The black stone law enforcement memorial that has stood at the doors of the Billings Police Department downtown since 1992 is dedicated to Alexander Mavity, a detective who died in the line of duty 30 years ago Feb. 14.
The department hasn't had an officer killed in the line of duty since then. It has lost four officers in the line of duty since 1904 according to the Officer Down Memorial Page. In the county, there has been one on-duty death in the intervening years — Yellowstone County Sheriff's Deputy David Briese in 2006.
Recently another dedication was made to Mavity. The Yellowstone County Sheriff’s Office presented BPD Chief Rich St. John with a metal sculpture of an American flag in the black, grey and blue colors of the “Thin Blue Line,” a phrase and accompanying symbol referring to law enforcement’s protection of the public from criminality.
The sculpture, which also bears Mavity's name and the words "Never Forgotten," was a gift from the nonprofit Montana Concerns of Police Survivors. The sculpture will hang at the Billings Police Department’s training facility, St. John said.
St. John says he is the only person who remains with the department from 1989, the year Mavity was killed. St. John and Mavity joined the department within months of each other, and both were detectives in 1989, St. John said.
Remembering Mavity is a way of respecting him, St. John said. It's also a reminder of the need for vigilance against the risks inherent to police work, he said.
Technology and other safety measures have improved since 1989, but the chief said contemporary criminals, in many cases because of meth, behave with more aggression toward law enforcement. That further reinforces the need for police to look out for each other, the chief said.
"We know that this is inherently a dangerous job and more so today than back in ’89," St. John said. "We understand that it’s inherently dangerous being law enforcement, but we want to make sure that people have got their priorities squared away, that they’re attending to what’s important."
The sculpture, a wreath and a picture of Mavity were on display Thursday at the downtown BPD office.
Mavity was a local graduate of Billings West High who endeared himself to people through his professionalism and personable demeanor.
But he wasn't always a police officer. As a teenager, he was one of the two Boy Scouts who carved a message into stone near the Rimrocks between the airport and Zimmerman Trail, according to a Billings Gazette story from 1977. The carving, "William Clark, 1805," was discovered four years later and fooled some into believing the markings were a remnant of Lewis and Clark's famous exploration of the west until Mavity fessed up later in a newspaper article.
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Early in his police career a reader wrote into the newspaper to praise Mavity’s actions in saving the lives of two people asleep in a Minnesota Avenue building as a fire broke out. The Gazette reported Mavity was the first to arrive at a building where heat from flames had broken out the windows and smoke had begun to fill an adjacent building. Mavity was credited with breaking the lock on that adjacent building with a fire extinguisher and helping a couple asleep in a smoke-filled room escape.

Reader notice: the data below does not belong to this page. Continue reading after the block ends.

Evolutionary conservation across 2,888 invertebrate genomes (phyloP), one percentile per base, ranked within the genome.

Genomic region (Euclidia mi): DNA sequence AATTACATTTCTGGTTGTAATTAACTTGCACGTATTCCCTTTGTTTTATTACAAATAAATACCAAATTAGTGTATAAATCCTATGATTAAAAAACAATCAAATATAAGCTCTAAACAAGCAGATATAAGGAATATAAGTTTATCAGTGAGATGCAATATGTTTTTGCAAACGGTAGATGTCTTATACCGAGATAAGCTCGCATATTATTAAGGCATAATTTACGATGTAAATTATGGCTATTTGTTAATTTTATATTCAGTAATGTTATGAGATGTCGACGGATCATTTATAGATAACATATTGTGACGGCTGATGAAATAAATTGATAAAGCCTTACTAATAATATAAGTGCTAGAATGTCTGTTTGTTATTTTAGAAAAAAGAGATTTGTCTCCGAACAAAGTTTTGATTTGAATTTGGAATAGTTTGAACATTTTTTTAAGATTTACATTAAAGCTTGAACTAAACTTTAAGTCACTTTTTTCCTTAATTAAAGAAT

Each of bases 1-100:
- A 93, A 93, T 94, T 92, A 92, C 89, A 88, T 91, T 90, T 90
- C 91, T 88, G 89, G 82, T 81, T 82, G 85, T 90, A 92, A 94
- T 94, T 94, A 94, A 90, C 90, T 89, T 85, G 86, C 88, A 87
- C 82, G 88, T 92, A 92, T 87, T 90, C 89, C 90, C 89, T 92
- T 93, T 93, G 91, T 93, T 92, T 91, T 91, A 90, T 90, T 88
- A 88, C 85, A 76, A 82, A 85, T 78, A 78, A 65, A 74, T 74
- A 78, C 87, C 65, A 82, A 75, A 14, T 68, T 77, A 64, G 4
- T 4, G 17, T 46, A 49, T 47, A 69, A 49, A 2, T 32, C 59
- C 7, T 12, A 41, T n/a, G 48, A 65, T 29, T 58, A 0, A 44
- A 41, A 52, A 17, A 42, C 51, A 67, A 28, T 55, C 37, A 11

“Who said our police force isn’t a caring band of public servants?” wrote Helen Heath, the letter's author.
Mavity was a member of the SWAT team and rose to the rank of detective in the Billings Police Department, a law enforcement agency that in 1989 was smaller and dealing with a smaller city (approaching 81,000 in 1990, according to the U.S. Census Bureau).
Mavity died after he was shot by Ronnie Ducksworth, a theft suspect who jumped out of Mavity's moving police car downtown. The detective ran after him, and they struggled over his service weapon. Mavity was 28 years old and was survived by his wife and infant daughter.
Ducksworth had come to Billings from Mississippi to play football for Rocky Mountain College but never enrolled. At one point during the fatal conflict Ducksworth had begun pulling someone out of a car and tried to use that person as a human shield, then-BPD Chief Gene Kiser said. Both Mavity and Ducksworth were fatally shot during the confrontation.
The Gazette reported 2,000 people filled the Shrine Auditorium for Mavity’s funeral; among them were friends, family and about 600 of law enforcement officers representing 30 agencies.
The Rev. William Burkhardt eulogized Mavity at the funeral, saying he was a motivated achiever with high moral standards who joined the police department to help people.
“Alex was one who could cross boundaries,” Burkhardt told mourners. “He treated all with respect.”
During the funeral procession to the cemetery afterward people lined the streets, some with their hands over their hearts or arms raised in salutes on a cold February day.
“This had profound impact on officers then, the community then, and still has impact on this department in many ways,” St. John said of Mavity's death. “This was a wonderful, wonderful person.”